(December 30, 2017) H. W. (Bill) Brands is one of the most prolific authors of American History. I get the impression that he hopes to replicate in narrative form an accounting of our country’s history that resembles Gore Vidal’s seven volume American Chronicles series of novels. In fact he all-but-admits that Vidal’s work is a major influence. Moreover, one of his YouTube lectures describes how a ninth grade history class that relied entirely upon historical fiction for reading assignments ever after influenced his attitude toward teaching.
I also like well crafted and authoritatively researched Civil War fiction for two reasons.
First, it can provide insight into the daily lives of the participants. The characters are not merely names but instead stand up from the page and cast a shadow. Margaret Mitchell’s Gone With the Wind, for example, benefitted from the author’s personal links to people whose parents, grandparents and other relatives lived through the era. More recent successful novels rely upon memoirs, letters, and diaries. As Yale professor and boyhood refugee from Castor’s Cuba, Carlos Eire, puts it, “Show me history untouched by memories and you show me lies. Show me lies not based on memories and you show me the worst lies of all.”
Second, successful fiction requires originality, which is too often absent among American historians. Many academic historians, for example, have long been compelled to conform to politically correct interpretations in order to earn their PhDs. They are like the supercilious graduate student in the bar scene from Good Will Hunting who tries to humiliate Chuckie Sullivan (Ben Affleck) only to be put in his place by Will Hunting (Matt Damon) for merely reciting assigned history readings. The smug student retorts by commenting that Hunting will likely be working in a burger stand years later while he (the student) will probably be a prosperous Harvard graduate. Hunting replies, ” Yeah, may-bee, but at least I’ll be original.”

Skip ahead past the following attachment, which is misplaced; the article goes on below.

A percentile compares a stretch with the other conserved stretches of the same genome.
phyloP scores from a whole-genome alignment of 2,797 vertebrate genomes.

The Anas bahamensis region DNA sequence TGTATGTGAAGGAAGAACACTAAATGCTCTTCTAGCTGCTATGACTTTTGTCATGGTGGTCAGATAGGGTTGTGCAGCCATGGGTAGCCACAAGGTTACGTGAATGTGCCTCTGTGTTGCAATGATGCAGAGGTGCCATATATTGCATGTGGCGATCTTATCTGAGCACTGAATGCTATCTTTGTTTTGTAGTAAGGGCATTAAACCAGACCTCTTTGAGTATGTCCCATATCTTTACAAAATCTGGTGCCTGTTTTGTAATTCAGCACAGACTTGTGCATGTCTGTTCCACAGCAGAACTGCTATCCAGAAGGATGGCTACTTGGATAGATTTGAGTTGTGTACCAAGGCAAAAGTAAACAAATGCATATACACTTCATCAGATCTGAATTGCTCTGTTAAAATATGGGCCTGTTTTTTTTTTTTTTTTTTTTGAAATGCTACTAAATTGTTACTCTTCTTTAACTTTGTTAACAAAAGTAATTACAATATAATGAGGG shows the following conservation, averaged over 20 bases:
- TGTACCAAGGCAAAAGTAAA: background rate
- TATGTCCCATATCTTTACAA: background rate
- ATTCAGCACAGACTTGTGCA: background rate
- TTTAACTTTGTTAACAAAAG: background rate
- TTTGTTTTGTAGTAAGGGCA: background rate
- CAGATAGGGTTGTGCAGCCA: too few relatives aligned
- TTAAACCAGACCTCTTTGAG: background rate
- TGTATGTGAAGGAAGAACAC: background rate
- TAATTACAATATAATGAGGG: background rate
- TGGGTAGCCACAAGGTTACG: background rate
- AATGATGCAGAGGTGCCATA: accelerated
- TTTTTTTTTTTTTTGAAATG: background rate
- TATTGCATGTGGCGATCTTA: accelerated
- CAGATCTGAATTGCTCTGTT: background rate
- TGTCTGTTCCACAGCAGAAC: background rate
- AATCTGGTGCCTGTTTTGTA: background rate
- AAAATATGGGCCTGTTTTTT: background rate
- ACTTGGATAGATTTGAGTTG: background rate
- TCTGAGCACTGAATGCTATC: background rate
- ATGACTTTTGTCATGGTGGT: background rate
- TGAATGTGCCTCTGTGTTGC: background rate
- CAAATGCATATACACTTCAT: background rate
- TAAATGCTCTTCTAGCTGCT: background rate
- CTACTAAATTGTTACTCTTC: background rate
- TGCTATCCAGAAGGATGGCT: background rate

Provided below are my five favorite Civil War novels.
- Confederates by Thomas Keneally
- Lincoln by Gore Vidal
- Rifles for Waite by Harold Keith
- Woe to Live On (aka Ride With the Devil) by Daniel Woodrell
- The Killer Angels by Michael Shaara
Presently Amazon and Barnes & Noble Online are out-of-stock of my latest book, Southern Reconstruction. Although my publisher has ordered a second printing, the production run will not be completed until next month.
Meanwhile, some physical Barnes & Noble stores do have them in stock. Go to this link, and click on the “Want it today? Check Store Availability,” which is in small print to the right of the picture cover. The link will prompt you to enter your zip code and afterward display a list of stores nearby and will also indicate which ones have Southern Reconstruction in stock. Some other independent physical stores may also have the title in stock.
Finally, both Amazon and Barnes & Noble have eBook versions available.